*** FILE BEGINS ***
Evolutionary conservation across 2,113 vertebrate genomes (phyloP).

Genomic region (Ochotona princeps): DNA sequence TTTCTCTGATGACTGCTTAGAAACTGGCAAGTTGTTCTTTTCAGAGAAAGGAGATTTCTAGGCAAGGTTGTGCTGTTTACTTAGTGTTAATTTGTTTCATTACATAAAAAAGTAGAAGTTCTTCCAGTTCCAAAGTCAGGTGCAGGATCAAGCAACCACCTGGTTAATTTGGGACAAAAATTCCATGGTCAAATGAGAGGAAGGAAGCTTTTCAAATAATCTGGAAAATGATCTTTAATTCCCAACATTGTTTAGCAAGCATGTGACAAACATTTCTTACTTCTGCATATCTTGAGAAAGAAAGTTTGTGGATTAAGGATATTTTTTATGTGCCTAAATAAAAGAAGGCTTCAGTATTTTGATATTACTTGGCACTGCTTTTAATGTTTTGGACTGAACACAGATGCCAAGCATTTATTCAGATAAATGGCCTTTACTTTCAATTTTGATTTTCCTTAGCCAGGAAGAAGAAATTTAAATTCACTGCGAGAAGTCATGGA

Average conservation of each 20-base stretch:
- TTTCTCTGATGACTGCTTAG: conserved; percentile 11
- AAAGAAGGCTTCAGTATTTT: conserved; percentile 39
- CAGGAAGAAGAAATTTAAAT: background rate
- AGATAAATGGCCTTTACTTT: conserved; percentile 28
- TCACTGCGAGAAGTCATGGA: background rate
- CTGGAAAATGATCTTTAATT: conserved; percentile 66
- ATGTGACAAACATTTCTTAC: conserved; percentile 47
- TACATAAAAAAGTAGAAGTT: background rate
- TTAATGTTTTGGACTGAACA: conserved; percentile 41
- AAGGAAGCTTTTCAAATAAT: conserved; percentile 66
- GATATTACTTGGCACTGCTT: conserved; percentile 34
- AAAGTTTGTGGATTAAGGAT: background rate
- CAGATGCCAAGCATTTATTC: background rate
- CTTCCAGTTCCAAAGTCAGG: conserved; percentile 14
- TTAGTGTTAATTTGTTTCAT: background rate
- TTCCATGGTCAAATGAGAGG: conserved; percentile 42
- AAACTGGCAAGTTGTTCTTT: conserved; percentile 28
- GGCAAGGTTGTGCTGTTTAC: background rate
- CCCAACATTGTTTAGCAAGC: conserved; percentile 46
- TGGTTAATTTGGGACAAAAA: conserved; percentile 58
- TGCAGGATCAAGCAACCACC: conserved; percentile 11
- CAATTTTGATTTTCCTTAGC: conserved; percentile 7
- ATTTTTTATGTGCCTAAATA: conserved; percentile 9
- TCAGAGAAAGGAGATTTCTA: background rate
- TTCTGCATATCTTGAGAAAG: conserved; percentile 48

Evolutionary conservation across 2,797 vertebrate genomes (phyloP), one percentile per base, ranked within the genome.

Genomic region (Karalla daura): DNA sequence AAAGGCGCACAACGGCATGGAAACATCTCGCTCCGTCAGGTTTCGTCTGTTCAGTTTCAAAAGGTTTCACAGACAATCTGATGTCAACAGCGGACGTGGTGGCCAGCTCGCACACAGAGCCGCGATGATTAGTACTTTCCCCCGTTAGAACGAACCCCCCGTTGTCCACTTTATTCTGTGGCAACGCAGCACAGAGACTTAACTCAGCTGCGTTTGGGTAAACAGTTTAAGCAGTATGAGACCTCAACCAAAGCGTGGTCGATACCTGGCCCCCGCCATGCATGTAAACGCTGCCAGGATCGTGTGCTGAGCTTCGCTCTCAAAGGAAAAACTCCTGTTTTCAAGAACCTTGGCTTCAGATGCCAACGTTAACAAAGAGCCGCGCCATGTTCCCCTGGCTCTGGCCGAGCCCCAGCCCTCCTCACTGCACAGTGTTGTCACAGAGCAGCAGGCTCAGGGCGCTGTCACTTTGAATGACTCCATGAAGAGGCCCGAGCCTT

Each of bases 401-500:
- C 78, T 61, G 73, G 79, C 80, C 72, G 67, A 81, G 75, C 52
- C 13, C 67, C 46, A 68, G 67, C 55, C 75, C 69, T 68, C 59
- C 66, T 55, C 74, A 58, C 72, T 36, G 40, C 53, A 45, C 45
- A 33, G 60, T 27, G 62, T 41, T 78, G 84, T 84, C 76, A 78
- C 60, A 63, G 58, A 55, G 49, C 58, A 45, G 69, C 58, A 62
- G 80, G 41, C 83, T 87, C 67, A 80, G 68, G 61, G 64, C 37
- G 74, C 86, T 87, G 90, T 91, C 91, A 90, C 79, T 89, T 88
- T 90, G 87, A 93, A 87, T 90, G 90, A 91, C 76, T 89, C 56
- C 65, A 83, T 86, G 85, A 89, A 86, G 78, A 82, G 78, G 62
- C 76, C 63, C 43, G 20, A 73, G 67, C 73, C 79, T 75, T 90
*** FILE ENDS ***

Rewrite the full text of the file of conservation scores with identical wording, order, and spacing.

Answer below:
Evolutionary conservation across 2,113 vertebrate genomes (phyloP).

Genomic region (Ochotona princeps): DNA sequence TTTCTCTGATGACTGCTTAGAAACTGGCAAGTTGTTCTTTTCAGAGAAAGGAGATTTCTAGGCAAGGTTGTGCTGTTTACTTAGTGTTAATTTGTTTCATTACATAAAAAAGTAGAAGTTCTTCCAGTTCCAAAGTCAGGTGCAGGATCAAGCAACCACCTGGTTAATTTGGGACAAAAATTCCATGGTCAAATGAGAGGAAGGAAGCTTTTCAAATAATCTGGAAAATGATCTTTAATTCCCAACATTGTTTAGCAAGCATGTGACAAACATTTCTTACTTCTGCATATCTTGAGAAAGAAAGTTTGTGGATTAAGGATATTTTTTATGTGCCTAAATAAAAGAAGGCTTCAGTATTTTGATATTACTTGGCACTGCTTTTAATGTTTTGGACTGAACACAGATGCCAAGCATTTATTCAGATAAATGGCCTTTACTTTCAATTTTGATTTTCCTTAGCCAGGAAGAAGAAATTTAAATTCACTGCGAGAAGTCATGGA

Average conservation of each 20-base stretch:
- TTTCTCTGATGACTGCTTAG: conserved; percentile 11
- AAAGAAGGCTTCAGTATTTT: conserved; percentile 39
- CAGGAAGAAGAAATTTAAAT: background rate
- AGATAAATGGCCTTTACTTT: conserved; percentile 28
- TCACTGCGAGAAGTCATGGA: background rate
- CTGGAAAATGATCTTTAATT: conserved; percentile 66
- ATGTGACAAACATTTCTTAC: conserved; percentile 47
- TACATAAAAAAGTAGAAGTT: background rate
- TTAATGTTTTGGACTGAACA: conserved; percentile 41
- AAGGAAGCTTTTCAAATAAT: conserved; percentile 66
- GATATTACTTGGCACTGCTT: conserved; percentile 34
- AAAGTTTGTGGATTAAGGAT: background rate
- CAGATGCCAAGCATTTATTC: background rate
- CTTCCAGTTCCAAAGTCAGG: conserved; percentile 14
- TTAGTGTTAATTTGTTTCAT: background rate
- TTCCATGGTCAAATGAGAGG: conserved; percentile 42
- AAACTGGCAAGTTGTTCTTT: conserved; percentile 28
- GGCAAGGTTGTGCTGTTTAC: background rate
- CCCAACATTGTTTAGCAAGC: conserved; percentile 46
- TGGTTAATTTGGGACAAAAA: conserved; percentile 58
- TGCAGGATCAAGCAACCACC: conserved; percentile 11
- CAATTTTGATTTTCCTTAGC: conserved; percentile 7
- ATTTTTTATGTGCCTAAATA: conserved; percentile 9
- TCAGAGAAAGGAGATTTCTA: background rate
- TTCTGCATATCTTGAGAAAG: conserved; percentile 48

Evolutionary conservation across 2,797 vertebrate genomes (phyloP), one percentile per base, ranked within the genome.

Genomic region (Karalla daura): DNA sequence AAAGGCGCACAACGGCATGGAAACATCTCGCTCCGTCAGGTTTCGTCTGTTCAGTTTCAAAAGGTTTCACAGACAATCTGATGTCAACAGCGGACGTGGTGGCCAGCTCGCACACAGAGCCGCGATGATTAGTACTTTCCCCCGTTAGAACGAACCCCCCGTTGTCCACTTTATTCTGTGGCAACGCAGCACAGAGACTTAACTCAGCTGCGTTTGGGTAAACAGTTTAAGCAGTATGAGACCTCAACCAAAGCGTGGTCGATACCTGGCCCCCGCCATGCATGTAAACGCTGCCAGGATCGTGTGCTGAGCTTCGCTCTCAAAGGAAAAACTCCTGTTTTCAAGAACCTTGGCTTCAGATGCCAACGTTAACAAAGAGCCGCGCCATGTTCCCCTGGCTCTGGCCGAGCCCCAGCCCTCCTCACTGCACAGTGTTGTCACAGAGCAGCAGGCTCAGGGCGCTGTCACTTTGAATGACTCCATGAAGAGGCCCGAGCCTT

Each of bases 401-500:
- C 78, T 61, G 73, G 79, C 80, C 72, G 67, A 81, G 75, C 52
- C 13, C 67, C 46, A 68, G 67, C 55, C 75, C 69, T 68, C 59
- C 66, T 55, C 74, A 58, C 72, T 36, G 40, C 53, A 45, C 45
- A 33, G 60, T 27, G 62, T 41, T 78, G 84, T 84, C 76, A 78
- C 60, A 63, G 58, A 55, G 49, C 58, A 45, G 69, C 58, A 62
- G 80, G 41, C 83, T 87, C 67, A 80, G 68, G 61, G 64, C 37
- G 74, C 86, T 87, G 90, T 91, C 91, A 90, C 79, T 89, T 88
- T 90, G 87, A 93, A 87, T 90, G 90, A 91, C 76, T 89, C 56
- C 65, A 83, T 86, G 85, A 89, A 86, G 78, A 82, G 78, G 62
- C 76, C 63, C 43, G 20, A 73, G 67, C 73, C 79, T 75, T 90